Hand me the little microphone (so I can throw it in the trash)

Laura*, 21, was looking for something to eat after a night out with friends in London. As darkness fell, a man jumped out toward the crowd on the sidewalk. She was startled. "Being approached by a man at night usually means something unpleasant is going to happen," she said, remembering him saying something like, "Hey ladies, what's your biggest pet peeve?" while pointing a tiny microphone in her direction. Another man was filming the group with an iPhone. Laura continued walking and replied: "This."

Although videos of Laura and her friends have yet to make it into TikTok's FYP ("probably because I'm not cooperating," she thinks), similar content using funny props is rampant on the platform. The hashtags #tinymic and #tinymicinterview have 200 million and 12 million views respectively. But like most other once quirky and niche TikTok trends, tiny microphones are now overhyped.

Sometimes the videos take a "people on the street" approach, with the interviewer pointing a tiny microphone at people while asking questions, as was the case with Laura. Or the videos are Tinx-style, with the creator looking into the camera and speaking their truth. Think of tiny microphones as your modern soapbox. The trend has even spread to offline movie premieres and celebrity interviews.

"It felt like a bargain basement when I walked over and suddenly someone handed me a little microphone."

Dayna Roselli, co-owner of Insightful Media, which provides broadcast expertise to brands, and co-host of the Vegas Revealed podcast, who has worked in broadcast journalism for more than 20 years, said the tiny microphone video features A-list stars. It's extremely annoying. "I saw Brad Pitt on the red carpet and [a media outlet] had him holding a little microphone, and I was like, 'No, this can't be happening,'" she tells Bustle. “This whole thing bothers me,” she posted on TikTok in March, saying it was the social media trend that annoyed her the most.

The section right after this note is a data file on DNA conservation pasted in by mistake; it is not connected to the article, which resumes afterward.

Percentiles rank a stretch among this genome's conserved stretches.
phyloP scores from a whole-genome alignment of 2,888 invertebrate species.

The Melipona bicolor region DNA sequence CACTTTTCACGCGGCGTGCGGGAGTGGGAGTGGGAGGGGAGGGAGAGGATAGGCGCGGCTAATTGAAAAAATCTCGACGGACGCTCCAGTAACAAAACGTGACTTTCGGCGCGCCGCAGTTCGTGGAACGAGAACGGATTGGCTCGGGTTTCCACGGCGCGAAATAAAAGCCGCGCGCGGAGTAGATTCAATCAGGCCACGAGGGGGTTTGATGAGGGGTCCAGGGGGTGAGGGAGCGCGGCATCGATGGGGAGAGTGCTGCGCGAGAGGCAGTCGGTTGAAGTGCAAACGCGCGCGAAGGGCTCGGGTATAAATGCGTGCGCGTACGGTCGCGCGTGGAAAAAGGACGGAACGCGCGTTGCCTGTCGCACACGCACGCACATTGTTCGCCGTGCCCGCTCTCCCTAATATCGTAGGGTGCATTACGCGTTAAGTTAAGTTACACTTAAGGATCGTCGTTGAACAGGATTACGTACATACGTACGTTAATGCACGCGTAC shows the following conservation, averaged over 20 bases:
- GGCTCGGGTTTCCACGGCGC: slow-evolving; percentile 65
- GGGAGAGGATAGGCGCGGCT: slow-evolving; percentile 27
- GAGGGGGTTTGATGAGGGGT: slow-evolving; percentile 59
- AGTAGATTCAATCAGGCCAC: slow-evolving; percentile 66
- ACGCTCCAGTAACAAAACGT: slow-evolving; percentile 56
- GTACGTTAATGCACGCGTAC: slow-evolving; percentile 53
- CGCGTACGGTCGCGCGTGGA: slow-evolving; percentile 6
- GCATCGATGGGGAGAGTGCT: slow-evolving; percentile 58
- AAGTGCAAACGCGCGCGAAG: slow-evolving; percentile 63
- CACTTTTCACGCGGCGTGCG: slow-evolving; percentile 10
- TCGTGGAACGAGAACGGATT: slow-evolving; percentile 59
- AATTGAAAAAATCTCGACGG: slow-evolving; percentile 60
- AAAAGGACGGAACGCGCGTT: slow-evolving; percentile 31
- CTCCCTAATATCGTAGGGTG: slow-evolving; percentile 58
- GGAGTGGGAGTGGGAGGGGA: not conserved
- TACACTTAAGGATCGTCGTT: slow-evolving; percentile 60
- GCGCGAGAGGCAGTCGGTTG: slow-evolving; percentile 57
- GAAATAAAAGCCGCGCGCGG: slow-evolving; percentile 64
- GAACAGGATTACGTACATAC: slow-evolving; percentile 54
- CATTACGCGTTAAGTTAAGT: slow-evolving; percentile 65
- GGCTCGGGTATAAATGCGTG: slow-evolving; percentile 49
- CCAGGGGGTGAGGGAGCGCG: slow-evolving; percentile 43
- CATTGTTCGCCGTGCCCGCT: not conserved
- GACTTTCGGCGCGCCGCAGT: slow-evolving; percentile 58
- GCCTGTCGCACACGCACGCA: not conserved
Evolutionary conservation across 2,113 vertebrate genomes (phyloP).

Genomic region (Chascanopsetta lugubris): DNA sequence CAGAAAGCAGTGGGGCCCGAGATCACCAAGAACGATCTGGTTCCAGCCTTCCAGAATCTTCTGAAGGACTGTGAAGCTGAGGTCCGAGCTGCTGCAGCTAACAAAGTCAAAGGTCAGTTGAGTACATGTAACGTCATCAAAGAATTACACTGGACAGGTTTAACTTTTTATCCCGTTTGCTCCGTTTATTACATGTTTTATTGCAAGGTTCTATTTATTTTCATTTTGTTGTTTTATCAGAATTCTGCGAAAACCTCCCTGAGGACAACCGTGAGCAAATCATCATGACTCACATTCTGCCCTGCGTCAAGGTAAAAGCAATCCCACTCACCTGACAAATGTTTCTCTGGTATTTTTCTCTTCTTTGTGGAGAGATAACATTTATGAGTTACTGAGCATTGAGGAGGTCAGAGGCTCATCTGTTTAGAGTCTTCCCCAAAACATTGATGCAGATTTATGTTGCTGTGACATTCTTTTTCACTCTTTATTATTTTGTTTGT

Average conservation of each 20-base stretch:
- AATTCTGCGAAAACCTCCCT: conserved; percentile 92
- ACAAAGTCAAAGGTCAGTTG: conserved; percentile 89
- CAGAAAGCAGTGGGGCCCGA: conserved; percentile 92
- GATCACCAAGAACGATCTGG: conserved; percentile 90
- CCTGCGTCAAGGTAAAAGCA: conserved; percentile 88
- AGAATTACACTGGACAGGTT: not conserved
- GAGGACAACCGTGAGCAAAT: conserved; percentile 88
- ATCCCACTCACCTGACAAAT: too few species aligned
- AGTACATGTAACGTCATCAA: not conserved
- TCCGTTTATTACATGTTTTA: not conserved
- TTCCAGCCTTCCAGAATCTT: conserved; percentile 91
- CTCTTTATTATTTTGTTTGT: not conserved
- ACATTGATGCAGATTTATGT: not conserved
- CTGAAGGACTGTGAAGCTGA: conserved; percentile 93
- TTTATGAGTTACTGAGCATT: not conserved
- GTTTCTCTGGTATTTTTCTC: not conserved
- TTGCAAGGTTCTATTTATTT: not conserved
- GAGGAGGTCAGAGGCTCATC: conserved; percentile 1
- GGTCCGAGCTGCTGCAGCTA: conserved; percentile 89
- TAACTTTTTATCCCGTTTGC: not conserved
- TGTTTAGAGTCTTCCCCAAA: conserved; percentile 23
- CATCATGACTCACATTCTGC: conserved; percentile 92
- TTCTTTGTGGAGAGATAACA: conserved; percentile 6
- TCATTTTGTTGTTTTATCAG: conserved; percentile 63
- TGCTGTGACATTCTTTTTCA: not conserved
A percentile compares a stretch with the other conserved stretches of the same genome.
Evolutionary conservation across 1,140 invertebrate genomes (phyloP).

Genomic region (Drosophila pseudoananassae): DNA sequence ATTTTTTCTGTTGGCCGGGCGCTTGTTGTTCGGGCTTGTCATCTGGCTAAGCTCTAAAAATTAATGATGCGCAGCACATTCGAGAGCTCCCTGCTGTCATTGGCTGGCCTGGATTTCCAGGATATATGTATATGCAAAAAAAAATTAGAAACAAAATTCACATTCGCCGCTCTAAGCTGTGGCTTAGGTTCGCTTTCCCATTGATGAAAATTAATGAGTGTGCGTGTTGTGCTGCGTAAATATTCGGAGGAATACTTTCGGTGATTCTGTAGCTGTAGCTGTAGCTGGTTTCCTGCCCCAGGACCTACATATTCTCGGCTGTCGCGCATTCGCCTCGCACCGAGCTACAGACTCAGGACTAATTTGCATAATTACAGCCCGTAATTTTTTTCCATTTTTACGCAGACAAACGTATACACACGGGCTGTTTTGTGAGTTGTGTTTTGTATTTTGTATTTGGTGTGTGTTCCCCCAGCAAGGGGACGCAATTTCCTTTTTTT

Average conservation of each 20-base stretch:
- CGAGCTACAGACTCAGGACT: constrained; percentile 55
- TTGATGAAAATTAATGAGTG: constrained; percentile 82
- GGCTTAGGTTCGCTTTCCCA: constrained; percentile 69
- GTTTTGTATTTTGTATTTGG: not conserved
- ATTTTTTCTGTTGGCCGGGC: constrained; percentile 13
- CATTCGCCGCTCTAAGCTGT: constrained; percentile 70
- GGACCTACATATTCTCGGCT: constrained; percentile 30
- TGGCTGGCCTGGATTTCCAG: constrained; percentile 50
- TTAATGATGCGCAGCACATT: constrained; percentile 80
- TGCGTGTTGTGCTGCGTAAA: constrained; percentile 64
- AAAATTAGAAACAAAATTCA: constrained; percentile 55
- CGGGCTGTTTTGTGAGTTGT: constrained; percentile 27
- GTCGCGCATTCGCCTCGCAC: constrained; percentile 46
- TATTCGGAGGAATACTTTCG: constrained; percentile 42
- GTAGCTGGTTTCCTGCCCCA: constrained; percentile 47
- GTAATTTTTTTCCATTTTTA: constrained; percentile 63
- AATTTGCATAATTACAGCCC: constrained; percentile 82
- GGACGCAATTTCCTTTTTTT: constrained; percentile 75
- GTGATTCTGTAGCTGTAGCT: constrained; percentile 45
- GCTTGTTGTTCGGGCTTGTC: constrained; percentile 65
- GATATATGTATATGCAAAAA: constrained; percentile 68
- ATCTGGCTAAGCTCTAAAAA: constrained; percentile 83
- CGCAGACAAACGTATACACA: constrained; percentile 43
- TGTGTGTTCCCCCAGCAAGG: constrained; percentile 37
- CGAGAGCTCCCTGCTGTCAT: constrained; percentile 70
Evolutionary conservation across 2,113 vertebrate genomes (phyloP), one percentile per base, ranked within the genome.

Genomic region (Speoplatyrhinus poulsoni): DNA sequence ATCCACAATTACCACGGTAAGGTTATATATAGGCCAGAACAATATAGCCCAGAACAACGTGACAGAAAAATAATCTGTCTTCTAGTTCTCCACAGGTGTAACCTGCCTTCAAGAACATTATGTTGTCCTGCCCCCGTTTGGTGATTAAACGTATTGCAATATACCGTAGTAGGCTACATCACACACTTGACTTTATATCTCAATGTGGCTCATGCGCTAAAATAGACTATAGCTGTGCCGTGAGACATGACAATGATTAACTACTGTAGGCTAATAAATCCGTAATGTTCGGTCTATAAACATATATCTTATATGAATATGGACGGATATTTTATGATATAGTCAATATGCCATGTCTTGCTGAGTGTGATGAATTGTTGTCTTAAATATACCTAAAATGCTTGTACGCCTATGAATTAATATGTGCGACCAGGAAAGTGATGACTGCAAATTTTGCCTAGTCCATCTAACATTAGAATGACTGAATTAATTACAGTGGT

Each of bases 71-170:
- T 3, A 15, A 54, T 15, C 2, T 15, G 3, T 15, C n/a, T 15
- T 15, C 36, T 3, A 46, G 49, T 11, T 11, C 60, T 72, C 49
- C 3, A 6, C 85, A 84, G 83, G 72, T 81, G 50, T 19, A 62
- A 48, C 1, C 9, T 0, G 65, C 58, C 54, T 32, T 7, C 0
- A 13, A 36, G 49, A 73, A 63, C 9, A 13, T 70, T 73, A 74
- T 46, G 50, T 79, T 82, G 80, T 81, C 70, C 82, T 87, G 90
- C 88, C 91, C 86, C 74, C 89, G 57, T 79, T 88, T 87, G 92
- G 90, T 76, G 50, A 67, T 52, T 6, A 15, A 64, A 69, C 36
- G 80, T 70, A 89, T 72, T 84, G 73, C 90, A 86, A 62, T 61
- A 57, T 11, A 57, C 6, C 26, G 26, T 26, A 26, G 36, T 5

Co-owner and co-host Sean McAllister points out that there are many ways to use a microphone that is too small. “Use a stick mic, a shotgun mic, or a lavalier mic. There are so many other mic options!” he says.

The tiny microphone had its heyday in 2020 and 2021 after many people finally gave in, downloaded TikTok, and started sharing what they wanted to say. This trend can be attributed, at least in part, to Tinx, an influencer known for giving advice online. Arguably one of the biggest creators of tiny microphones at the time, in September 2020 she responded to a comment urging her to clip the mic instead of holding it. Her reaction? "It's not a vibe. My mini mic is like my baby now." She used this as a ploy, launching a wave of imitators. (She records her podcast It's Me, Tinx with a regular-sized microphone . )


When any trend reaches fever pitch on TikTok, it won't be long before brands and other blue tick accounts try to capitalize on it. For Gen Z creators to follow in Tinx's footsteps and become a funny trend, there's nothing more cringe-worthy than a verified account trying to get in on the joke.

Still, there is a time and place for some people - but only if the content is engaging enough and doesn't require minor accessories. Kylee Roman is a radio host turned full-time TikTok creator. She initially hated the trend because of the low audio quality, but now actually likes it because it's no longer the only thing in her five-year plan. "It's like people putting on lip gloss now when they tell stories," she said. "It's another piece of the puzzle to attract someone."

While that may be fine for completely silly content, Rosselli and McAllister believe that real news outlets using tiny microphones diminish their credibility. Rosselli summed up the thoughts of her frequent red carpet-walking friend when she said, "When I walk up and suddenly someone hands me a little microphone, it feels like a bargain basement." McAllister said: "The cord is never long enough and the tiny mic just sits there. It looks awkward and stupid. This little mic needs to die."


Still, maybe there's still hope for tiny mic content, as long as it doesn't try to cross the line from pleasant editing to reputable journalism. Whether viewers will be able to get anything labeled "news" or "dating advice" from a tiny microphone user is to be taken with a grain of salt -- those $9 mics can never replace years of broadcast experience or expertise certification. That question may be a step too far when the U.S. ranks 15th out of 44 countries studied, according to Media Literary Now, and fact-checking policies against TikTok are still evolving.

Whether the mini-microphone trend is officially dead doesn't depend on any one individual, but rather on the elusive TikTok algorithm. One day, the five-year plan will no longer favor creators who approach people with tiny microphones. Then there might be a new algorithm-approved prop—perhaps the echo mic or hand puppet from our childhoods—that creators can use as a new tool for virality. Maybe then we'll all be free from the tiny tether of these microphones.

*Name has been changed